Phomopsis twig blight and stem canker is becoming more common in Kentucky blueberry. Stressed plants are more susceptible to this disease, and reports are often associated with fields that have a history of Phytophthora root rot or severe abiotic disorder such as high pH.
Phomopsis Disease Facts
- Symptoms first appear in spring as blighted twigs that result in flower bud loss (Figure 1). Necrotic, reddish-brown lesions may develop around blighted areas and spread downward. Wilting and flagging is observed as stems die (Figure 2). Girdling cankers can often be observed lower on stems. Leaf spots can also occur on foliage, and fruit may ripen prematurely or rot.
- Disease is favored by warm, moist periods. Plants damaged by freezing temperatures or stressed by poor planting sites are more susceptible to disease.
- Caused by the fungus Phomopsis vaccinii.
- The pathogen survives winter in dead or infected twigs.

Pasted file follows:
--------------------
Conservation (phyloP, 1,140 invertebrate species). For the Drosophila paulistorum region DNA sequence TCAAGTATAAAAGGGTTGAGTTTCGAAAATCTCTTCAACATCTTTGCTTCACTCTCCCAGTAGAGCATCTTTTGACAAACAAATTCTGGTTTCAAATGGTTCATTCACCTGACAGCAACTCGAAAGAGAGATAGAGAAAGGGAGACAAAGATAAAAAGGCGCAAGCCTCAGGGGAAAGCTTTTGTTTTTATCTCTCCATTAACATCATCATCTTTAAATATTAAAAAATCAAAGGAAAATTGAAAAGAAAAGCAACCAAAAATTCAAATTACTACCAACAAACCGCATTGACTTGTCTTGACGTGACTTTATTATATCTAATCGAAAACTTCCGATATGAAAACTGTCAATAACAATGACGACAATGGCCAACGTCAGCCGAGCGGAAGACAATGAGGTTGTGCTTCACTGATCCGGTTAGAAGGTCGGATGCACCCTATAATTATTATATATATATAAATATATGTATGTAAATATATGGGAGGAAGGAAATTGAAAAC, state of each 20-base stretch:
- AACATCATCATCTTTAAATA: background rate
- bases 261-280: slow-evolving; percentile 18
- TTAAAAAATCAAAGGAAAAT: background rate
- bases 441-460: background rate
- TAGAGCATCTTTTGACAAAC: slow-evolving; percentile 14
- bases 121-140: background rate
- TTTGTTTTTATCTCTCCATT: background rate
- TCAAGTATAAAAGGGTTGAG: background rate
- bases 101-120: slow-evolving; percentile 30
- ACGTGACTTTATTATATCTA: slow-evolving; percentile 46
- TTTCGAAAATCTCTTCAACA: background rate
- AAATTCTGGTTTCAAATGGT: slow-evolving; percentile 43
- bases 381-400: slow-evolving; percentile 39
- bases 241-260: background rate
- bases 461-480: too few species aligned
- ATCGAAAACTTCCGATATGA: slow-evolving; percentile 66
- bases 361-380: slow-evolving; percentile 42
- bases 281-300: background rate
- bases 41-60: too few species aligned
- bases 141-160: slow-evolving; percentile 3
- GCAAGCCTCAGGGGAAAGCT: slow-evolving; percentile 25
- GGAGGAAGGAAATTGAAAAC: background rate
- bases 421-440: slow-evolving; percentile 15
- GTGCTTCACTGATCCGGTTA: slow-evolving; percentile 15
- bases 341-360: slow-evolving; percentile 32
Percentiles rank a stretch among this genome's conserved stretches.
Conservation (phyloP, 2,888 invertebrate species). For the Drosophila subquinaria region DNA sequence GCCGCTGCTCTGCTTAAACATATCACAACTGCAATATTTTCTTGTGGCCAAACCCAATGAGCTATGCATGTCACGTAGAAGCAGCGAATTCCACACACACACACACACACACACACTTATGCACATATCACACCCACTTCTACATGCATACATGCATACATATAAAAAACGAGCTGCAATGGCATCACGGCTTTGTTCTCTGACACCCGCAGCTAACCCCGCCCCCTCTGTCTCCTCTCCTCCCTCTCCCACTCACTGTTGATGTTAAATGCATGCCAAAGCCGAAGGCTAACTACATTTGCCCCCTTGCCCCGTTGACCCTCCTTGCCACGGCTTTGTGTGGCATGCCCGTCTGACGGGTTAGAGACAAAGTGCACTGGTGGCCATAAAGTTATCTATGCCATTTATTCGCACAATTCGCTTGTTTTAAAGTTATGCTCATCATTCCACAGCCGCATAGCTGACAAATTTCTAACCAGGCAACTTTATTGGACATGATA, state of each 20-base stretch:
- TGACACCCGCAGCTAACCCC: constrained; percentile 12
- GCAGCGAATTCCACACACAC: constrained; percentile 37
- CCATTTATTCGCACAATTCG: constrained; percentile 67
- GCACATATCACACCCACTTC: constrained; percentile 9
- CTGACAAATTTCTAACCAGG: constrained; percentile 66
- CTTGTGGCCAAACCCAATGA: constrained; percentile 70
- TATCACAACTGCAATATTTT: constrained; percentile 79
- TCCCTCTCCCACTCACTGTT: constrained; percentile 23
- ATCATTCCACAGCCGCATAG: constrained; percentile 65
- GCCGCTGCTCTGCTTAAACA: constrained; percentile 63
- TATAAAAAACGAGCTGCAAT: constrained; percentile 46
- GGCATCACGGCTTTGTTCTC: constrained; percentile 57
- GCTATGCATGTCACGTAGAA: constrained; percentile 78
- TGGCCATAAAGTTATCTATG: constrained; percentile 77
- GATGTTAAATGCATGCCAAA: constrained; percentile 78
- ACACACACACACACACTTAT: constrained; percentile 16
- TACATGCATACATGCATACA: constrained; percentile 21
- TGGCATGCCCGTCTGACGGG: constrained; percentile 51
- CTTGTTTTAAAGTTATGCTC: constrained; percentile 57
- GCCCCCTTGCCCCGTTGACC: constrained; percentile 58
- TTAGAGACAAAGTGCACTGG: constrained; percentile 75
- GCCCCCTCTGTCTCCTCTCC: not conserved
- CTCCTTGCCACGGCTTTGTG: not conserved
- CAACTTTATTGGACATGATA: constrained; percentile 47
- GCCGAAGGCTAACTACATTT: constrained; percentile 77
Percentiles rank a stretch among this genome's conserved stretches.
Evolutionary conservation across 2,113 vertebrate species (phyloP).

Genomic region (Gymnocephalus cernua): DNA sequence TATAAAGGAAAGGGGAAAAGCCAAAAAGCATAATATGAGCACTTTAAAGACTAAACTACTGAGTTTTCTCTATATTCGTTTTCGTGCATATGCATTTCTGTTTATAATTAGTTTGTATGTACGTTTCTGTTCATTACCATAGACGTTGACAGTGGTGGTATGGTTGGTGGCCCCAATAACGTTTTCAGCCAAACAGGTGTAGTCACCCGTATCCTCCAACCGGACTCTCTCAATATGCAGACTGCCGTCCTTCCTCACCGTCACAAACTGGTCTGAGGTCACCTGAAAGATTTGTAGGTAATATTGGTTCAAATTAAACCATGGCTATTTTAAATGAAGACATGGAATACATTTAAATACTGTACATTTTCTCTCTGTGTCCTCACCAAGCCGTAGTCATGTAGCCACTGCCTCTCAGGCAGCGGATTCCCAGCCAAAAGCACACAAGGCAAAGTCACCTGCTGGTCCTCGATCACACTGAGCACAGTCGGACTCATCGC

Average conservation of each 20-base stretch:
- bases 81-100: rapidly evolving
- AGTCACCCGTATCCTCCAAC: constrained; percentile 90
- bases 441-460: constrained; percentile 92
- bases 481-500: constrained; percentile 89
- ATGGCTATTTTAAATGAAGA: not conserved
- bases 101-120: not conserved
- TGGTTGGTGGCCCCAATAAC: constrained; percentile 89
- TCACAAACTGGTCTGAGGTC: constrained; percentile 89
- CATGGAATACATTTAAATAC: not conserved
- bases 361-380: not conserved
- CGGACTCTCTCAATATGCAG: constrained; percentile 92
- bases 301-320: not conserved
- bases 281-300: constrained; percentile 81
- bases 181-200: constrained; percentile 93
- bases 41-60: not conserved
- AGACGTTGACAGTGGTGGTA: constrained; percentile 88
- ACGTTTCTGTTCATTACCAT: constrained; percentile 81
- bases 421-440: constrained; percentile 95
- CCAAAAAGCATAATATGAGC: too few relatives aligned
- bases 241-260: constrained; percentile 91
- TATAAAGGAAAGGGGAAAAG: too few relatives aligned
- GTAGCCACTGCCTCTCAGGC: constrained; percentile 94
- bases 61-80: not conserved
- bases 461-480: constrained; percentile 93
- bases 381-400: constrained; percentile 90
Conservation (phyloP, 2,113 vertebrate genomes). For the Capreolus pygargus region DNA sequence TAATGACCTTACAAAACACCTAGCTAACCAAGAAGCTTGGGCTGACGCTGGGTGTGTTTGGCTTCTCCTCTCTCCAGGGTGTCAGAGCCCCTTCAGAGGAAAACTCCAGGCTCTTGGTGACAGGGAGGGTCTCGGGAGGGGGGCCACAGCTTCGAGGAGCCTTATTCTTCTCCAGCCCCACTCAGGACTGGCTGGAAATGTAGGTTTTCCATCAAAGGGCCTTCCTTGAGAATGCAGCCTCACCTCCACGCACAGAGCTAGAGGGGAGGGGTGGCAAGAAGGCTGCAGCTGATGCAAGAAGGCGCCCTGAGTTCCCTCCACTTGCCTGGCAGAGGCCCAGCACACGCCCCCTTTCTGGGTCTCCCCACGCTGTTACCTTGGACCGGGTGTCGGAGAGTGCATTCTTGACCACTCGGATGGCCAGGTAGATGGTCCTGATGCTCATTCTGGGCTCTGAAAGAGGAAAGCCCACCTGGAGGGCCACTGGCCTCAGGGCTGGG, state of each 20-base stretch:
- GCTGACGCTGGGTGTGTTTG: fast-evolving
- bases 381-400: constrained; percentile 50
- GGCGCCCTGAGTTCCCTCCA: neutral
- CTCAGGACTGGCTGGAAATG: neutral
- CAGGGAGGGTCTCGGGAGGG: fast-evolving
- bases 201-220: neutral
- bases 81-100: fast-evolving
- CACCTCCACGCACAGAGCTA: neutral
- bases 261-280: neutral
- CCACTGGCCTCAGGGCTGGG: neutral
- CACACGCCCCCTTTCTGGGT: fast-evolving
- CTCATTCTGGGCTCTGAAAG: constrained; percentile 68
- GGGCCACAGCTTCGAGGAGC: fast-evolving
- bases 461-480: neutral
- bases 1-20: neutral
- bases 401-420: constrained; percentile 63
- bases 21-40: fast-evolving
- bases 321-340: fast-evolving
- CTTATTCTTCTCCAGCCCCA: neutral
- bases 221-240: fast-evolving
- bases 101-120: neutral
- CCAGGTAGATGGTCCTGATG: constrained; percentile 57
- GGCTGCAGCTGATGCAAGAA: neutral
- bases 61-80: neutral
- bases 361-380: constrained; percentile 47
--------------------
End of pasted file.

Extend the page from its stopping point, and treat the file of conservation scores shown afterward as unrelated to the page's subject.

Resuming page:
- Select resistant cultivars such as ‘Bluetta’ and ‘Elliott’
- Prune out infected twigs by cutting a minimum of 6 inches below infected tissue. Discard cuttings; never leave them in the field.
- Avoid planting sites prone to frosts.
- Maintain plant health with proper fertilization, irrigation, and weed management.
- Avoid wounding stems.
- Fungicides may be applied preventatively (before infection) beginning at bud break and continuing through full bloom for plantings with high infection risk. Homeowners may use fungicides that contain the active ingredients captan or propiconazole. Contact a county Extension agent for more information on fungicide use.
- Fungicides do not cure Phomopsis tip blight.
- Fruit, Orchard, and Vineyard Sanitation (PPFS-GEN-05)
- Blueberry Diseases (PPFS-FR-S-10)
- Midwest Blueberry Production Guide (ID-210)
- Disease and Insect Control Programs for Homegrown Fruit in Kentucky (ID-21)
- Backyard Berry Disease &Pest Management Using Cultural Practices (with Low Spray, No Spray, & Organic Options) (PPFS-FR-S-25)
- Commercial Fruit Pest Management Guide (ID-232)
By Kim Leonberger, Plant Pathology Extension Associate, and Nicole Gauthier, Plant Pathology Extension Specialist